Linear Algebra

Michael Taylor

2018/08/10

library(ggplot2)

The fundamental problem of linear algebra which is to solve a system of linear equations.The most important ease, and the simplest, is when the number of unknowns equals the number of equations.We have \(n\) equations with \(n\) unknowns.

\[2x - y = 0 \\ -x + 2y = 3\]

The matrix is below.

\[\begin{bmatrix} 2 & 1 \\ -1 & 2 \end{bmatrix} \begin{bmatrix} x \\ y \end{bmatrix} = \begin{bmatrix} 0 \\ 3 \end{bmatrix}\]

The unknowns are \(x\) and \(y\). The matrix of coefficients is \(A\), the vector of unknowns is \(x\) and right hand side is the vector \(b\).

\[Ax = b\]

Solve equation by elimination

The row picture.

  1. The points that satisfies the equation \(2x - y = 0\).

Asking the question what is \(X\) when \(y = 0\). It is \(x = 0\)

The first point is \((0, 0)\)

\(x = 1\) then \(y = 2(1)=2\)

The second point is \((1, 2)\)

  1. The points that satisfies the equation \(-x+2y=3\).

It is obvious for this equation that it does not go through the origin because if \(x\) and \(y\) are zero we do not get \(3\).

if \(y = 0, x=-3\). \((-3, 0)\)

if \(x = 1\) then \(y=(3+1)/2=2\). \((1,2)\)

x = seq(-4,2)
df_line <- data.frame(x, y=2*x)
df_line2 <- data.frame(x , y =(3 + x) / 2 )
df1 <- data.frame(x = c(0, 1), y = c(0, 2))

df2 <- data.frame(x = c(1, -3), y = c(2, 0))
ggplot() +
  geom_line(data = df_line, aes(x,y), color="blue") +
  geom_line(data = df_line2, aes(x,y), color="red") +
  geom_point(data = df1, aes(x,y), color = 'blue') +
  geom_point(data = df2, aes(x,y), color = 'red') +
  geom_hline(yintercept=0) + geom_vline(xintercept=0) +
  annotate("text", x=1.2, y=1.8, label= paste("(1, 2)"))

The points \((1,2)\) satisfies both equations.

\[x\begin{bmatrix} 2 \\ -1 \end{bmatrix} + y \begin{bmatrix} -1 \\ 2 \end{bmatrix} = \begin{bmatrix} 0 \\ 3 \end{bmatrix}\]

Linear combination of columns.

The coordinates are two-dimensional, and describes the movements required to get to the end point (of head) of the vector - in this case, we need to move 2 units in the x dimension, and 1 unit in the y dimension.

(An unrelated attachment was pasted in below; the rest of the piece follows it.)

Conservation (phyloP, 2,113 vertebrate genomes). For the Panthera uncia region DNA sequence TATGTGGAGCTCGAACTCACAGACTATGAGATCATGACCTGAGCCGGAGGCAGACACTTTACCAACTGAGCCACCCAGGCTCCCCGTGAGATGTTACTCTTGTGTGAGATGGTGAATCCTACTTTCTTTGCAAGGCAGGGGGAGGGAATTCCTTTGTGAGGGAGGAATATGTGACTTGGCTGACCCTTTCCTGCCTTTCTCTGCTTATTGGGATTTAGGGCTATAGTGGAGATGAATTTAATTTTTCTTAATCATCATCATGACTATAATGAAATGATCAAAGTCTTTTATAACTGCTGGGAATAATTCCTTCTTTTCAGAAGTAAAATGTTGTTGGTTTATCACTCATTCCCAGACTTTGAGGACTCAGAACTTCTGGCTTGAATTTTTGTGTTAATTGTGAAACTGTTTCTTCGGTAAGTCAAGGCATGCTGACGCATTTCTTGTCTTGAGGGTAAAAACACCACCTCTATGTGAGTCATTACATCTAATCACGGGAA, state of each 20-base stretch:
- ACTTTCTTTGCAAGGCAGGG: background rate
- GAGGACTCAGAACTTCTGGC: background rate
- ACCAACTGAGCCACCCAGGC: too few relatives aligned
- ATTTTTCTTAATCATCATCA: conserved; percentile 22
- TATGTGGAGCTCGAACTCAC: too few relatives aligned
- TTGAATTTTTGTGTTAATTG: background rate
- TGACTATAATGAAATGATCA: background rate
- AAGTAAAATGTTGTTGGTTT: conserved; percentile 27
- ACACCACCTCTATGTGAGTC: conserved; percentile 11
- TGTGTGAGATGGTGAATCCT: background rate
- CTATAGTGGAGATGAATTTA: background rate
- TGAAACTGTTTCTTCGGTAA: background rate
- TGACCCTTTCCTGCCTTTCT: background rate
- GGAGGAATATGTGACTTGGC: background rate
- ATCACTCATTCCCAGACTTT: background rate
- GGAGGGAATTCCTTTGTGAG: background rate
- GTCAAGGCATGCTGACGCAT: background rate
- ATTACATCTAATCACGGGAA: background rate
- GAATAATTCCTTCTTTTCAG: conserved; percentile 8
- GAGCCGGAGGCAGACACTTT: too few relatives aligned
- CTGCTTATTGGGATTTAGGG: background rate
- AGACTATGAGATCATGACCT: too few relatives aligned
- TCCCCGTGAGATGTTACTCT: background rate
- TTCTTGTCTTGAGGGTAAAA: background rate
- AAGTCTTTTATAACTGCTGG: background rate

## data frame for origin and end of vector
v = data.frame(x = c(0,2), y = c(0,-1))
s = data.frame(x = c(0,-1), y = c(0,2))
z = data.frame(x = c(0,0), y = c(0,3))
## Plot the vector
ggplot() +
  geom_line(
    data = v, aes(x, y), arrow = arrow(
      length = unit(0.5, "cm")), color="red", size = 1) +
  annotate("text", x=-1, y=2.1, label= "v") +
  geom_line(
    data = s, aes(x, y), arrow = arrow(
      length = unit(0.5, "cm"), ends = "first"), color="blue", size = 1) +
  annotate("text", x=2.05, y=-1, label= "s")

Since the points \((1,2)\) satisfies both equations. We replace \(x\) and \(y\).

\[1\begin{bmatrix} 2 \\ -1 \end{bmatrix}+ 2 \begin{bmatrix} -1 \\ 2 \end{bmatrix} = \begin{bmatrix} 0 \\ 3 \end{bmatrix}\]

z <- v + 2*s
ggplot() +
  geom_line(
    data = v, aes(x, y), arrow = arrow(
      length = unit(0.5, "cm")), color="red", size = 1) +
  annotate("text", x=-1, y=2.1, label= "v") +
  geom_line(
    data = s, aes(x, y), arrow = arrow(
      length = unit(0.5, "cm"), ends = "first"), color="blue", size = 1) +
  annotate("text", x=2.05, y=-1, label= "s") +
  geom_line(
    data = z, aes(x, y), arrow = arrow(
      length = unit(0.5, "cm")), color="green", size = 1) +
  annotate("text", x=0, y=3.1, label= "z")

z
##   x y
## 1 0 0
## 2 0 3

Three equations and three unknowns

\[ \!2x-y=0 \\ \qquad-x+2y-z\ \ =-1 \\ \:\quad\qquad -3y+4z=4 \]

Matrix form

\[A= \begin{bmatrix} 2 & -1 & 0 \\ -1 & 2 & -1 \\ 0 & -3 & 4 \end{bmatrix} \qquad b= \begin{bmatrix} 0 \\ -1 \\ 4 \end{bmatrix} \]

Solving system of equations by elimination

sessionInfo()
## R version 3.5.1 (2018-07-02)
## Platform: x86_64-pc-linux-gnu (64-bit)
## Running under: Ubuntu 18.04.1 LTS
## 
## Matrix products: default
## BLAS: /home/michael/anaconda3/lib/R/lib/libRblas.so
## LAPACK: /home/michael/anaconda3/lib/R/lib/libRlapack.so
## 
## locale:
## [1] en_CA.UTF-8
## 
## attached base packages:
## [1] stats     graphics  grDevices utils     datasets  methods   base     
## 
## other attached packages:
## [1] ggplot2_3.0.0        RevoUtils_11.0.1     RevoUtilsMath_11.0.0
## 
## loaded via a namespace (and not attached):
##  [1] Rcpp_0.12.18     compiler_3.5.1   pillar_1.3.0     plyr_1.8.4      
##  [5] bindr_0.1.1      tools_3.5.1      digest_0.6.15    evaluate_0.11   
##  [9] tibble_1.4.2     gtable_0.2.0     pkgconfig_2.0.1  rlang_0.2.1     
## [13] yaml_2.2.0       blogdown_0.9.8   xfun_0.4.11      bindrcpp_0.2.2  
## [17] withr_2.1.2      stringr_1.3.1    dplyr_0.7.6      knitr_1.20      
## [21] rprojroot_1.3-2  grid_3.5.1       tidyselect_0.2.4 glue_1.3.0      
## [25] R6_2.2.2         rmarkdown_1.10   bookdown_0.7     purrr_0.2.5     
## [29] magrittr_1.5     codetools_0.2-15 backports_1.1.2  scales_0.5.0    
## [33] htmltools_0.3.6  assertthat_0.2.0 colorspace_1.3-2 labeling_0.3    
## [37] stringi_1.2.4    lazyeval_0.2.1   munsell_0.5.0    crayon_1.3.4

References

knitr::write_bib(.packages(), "packages.bib") 

R Core Team. 2018. R: A Language and Environment for Statistical Computing. Vienna, Austria: R Foundation for Statistical Computing. https://www.R-project.org/.